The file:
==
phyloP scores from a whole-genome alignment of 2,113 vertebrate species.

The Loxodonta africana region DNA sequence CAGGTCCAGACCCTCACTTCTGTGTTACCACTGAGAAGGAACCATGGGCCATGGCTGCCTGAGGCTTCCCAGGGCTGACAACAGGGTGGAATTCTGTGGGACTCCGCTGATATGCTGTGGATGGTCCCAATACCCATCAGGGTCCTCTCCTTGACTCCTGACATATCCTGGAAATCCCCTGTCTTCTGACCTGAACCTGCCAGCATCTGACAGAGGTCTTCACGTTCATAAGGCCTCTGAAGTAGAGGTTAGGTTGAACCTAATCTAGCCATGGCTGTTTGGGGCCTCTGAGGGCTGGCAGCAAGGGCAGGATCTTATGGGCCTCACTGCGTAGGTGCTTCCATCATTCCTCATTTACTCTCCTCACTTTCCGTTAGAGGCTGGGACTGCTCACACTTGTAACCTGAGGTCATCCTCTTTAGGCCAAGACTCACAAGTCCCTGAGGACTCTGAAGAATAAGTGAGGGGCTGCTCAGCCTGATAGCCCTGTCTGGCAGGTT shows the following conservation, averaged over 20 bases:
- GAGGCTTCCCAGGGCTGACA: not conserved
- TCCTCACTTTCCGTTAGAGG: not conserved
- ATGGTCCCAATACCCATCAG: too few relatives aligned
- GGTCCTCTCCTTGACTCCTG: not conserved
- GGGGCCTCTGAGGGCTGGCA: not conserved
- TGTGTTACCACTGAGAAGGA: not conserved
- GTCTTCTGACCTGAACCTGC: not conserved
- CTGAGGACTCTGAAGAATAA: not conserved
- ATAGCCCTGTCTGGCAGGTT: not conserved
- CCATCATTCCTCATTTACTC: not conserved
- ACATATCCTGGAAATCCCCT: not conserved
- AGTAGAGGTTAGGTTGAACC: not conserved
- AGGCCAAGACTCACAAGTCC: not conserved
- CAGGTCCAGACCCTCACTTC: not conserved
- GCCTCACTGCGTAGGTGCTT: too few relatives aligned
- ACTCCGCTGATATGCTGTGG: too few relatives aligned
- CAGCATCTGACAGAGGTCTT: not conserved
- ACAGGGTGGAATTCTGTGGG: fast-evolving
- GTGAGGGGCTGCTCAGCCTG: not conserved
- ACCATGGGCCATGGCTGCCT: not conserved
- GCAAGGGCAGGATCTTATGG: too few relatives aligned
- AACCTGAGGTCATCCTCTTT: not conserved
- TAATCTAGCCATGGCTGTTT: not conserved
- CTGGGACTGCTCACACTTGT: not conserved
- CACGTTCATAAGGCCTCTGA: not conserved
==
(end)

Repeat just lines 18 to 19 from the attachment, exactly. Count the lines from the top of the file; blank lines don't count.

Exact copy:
- ACTCCGCTGATATGCTGTGG: too few relatives aligned
- CAGCATCTGACAGAGGTCTT: not conserved